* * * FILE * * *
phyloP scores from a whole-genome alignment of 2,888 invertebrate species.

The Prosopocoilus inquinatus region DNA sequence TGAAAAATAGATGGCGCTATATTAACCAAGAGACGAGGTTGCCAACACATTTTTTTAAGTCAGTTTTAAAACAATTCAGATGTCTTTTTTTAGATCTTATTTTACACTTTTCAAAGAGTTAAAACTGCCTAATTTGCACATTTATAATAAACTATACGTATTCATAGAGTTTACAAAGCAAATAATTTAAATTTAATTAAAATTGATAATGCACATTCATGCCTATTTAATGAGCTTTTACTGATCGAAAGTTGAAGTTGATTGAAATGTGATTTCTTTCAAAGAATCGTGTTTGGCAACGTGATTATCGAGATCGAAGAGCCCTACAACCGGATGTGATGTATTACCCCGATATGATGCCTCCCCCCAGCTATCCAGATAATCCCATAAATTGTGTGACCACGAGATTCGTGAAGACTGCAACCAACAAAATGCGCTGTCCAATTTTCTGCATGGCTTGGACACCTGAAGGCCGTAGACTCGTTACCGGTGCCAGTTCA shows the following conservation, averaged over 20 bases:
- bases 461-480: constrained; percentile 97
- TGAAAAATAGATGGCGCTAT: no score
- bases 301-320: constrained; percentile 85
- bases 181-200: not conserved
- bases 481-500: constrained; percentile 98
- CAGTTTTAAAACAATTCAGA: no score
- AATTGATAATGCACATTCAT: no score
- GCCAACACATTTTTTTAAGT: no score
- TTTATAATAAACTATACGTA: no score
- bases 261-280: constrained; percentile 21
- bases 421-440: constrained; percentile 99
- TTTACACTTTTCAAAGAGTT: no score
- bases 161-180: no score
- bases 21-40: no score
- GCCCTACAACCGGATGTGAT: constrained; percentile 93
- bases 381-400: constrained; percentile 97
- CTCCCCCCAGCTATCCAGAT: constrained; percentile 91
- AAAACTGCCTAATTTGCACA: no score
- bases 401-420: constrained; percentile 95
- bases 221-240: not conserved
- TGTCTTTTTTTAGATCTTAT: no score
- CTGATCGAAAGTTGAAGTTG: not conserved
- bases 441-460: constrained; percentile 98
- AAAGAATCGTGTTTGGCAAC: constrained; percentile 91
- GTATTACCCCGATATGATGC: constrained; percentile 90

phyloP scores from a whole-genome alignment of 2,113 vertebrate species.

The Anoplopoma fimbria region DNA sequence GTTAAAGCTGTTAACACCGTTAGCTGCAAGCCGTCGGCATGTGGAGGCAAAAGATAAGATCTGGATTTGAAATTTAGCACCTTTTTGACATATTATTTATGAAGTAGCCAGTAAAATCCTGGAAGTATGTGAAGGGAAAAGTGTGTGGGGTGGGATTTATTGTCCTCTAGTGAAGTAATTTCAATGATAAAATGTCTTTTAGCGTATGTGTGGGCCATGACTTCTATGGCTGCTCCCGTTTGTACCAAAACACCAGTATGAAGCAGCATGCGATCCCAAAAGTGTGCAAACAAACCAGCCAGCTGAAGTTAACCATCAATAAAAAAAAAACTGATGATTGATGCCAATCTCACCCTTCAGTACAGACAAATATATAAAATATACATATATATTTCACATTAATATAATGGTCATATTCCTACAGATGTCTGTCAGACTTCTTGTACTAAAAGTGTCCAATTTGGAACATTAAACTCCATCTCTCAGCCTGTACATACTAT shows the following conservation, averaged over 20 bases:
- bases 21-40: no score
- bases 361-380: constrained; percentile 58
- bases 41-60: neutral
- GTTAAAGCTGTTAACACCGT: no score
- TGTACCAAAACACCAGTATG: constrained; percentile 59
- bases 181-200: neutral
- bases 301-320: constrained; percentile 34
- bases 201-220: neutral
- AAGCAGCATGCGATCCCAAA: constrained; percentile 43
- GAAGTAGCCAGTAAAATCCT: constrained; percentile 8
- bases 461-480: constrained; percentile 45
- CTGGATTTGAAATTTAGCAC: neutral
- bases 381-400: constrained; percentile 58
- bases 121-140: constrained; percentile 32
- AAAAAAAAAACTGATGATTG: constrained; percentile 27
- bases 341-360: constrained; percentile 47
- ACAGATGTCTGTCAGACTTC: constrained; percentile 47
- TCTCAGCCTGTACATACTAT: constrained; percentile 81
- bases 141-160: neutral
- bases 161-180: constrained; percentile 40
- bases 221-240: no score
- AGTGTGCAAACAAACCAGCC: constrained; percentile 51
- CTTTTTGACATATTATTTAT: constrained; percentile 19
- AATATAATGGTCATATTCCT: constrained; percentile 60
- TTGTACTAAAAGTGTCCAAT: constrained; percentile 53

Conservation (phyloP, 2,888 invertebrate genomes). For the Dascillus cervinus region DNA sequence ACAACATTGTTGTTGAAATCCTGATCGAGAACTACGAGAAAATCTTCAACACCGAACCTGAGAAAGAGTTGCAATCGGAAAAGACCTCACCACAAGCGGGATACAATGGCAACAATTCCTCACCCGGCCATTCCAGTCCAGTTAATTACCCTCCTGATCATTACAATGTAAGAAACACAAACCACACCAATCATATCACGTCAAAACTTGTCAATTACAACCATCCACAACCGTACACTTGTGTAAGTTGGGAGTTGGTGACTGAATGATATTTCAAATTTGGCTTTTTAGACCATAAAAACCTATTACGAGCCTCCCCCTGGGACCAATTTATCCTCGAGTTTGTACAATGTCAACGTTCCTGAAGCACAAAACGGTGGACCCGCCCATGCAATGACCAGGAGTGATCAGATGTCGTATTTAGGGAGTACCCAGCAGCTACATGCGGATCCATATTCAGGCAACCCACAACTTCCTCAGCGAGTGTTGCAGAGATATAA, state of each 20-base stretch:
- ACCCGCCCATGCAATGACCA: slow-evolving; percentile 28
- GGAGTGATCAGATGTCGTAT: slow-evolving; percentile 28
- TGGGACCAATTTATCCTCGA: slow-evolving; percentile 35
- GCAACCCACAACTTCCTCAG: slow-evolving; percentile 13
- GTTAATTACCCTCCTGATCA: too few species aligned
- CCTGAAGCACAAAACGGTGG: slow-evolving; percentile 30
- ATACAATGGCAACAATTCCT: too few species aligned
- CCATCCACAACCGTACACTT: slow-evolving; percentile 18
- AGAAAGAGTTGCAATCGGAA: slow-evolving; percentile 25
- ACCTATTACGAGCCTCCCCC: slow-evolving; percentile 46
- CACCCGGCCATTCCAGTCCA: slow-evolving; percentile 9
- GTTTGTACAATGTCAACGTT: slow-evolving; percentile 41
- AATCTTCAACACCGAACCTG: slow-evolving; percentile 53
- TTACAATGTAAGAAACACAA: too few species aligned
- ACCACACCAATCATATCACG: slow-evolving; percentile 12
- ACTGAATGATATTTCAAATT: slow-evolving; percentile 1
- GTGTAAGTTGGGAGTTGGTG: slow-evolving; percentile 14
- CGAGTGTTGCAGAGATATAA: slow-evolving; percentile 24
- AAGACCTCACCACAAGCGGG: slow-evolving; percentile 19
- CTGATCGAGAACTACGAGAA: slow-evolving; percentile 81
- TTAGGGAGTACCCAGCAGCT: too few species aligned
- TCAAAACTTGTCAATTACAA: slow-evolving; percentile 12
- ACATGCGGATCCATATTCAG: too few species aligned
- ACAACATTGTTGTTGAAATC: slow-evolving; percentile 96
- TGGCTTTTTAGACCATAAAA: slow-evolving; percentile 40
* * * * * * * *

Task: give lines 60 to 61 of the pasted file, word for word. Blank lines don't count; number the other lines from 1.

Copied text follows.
- GTTAATTACCCTCCTGATCA: too few species aligned
- CCTGAAGCACAAAACGGTGG: slow-evolving; percentile 30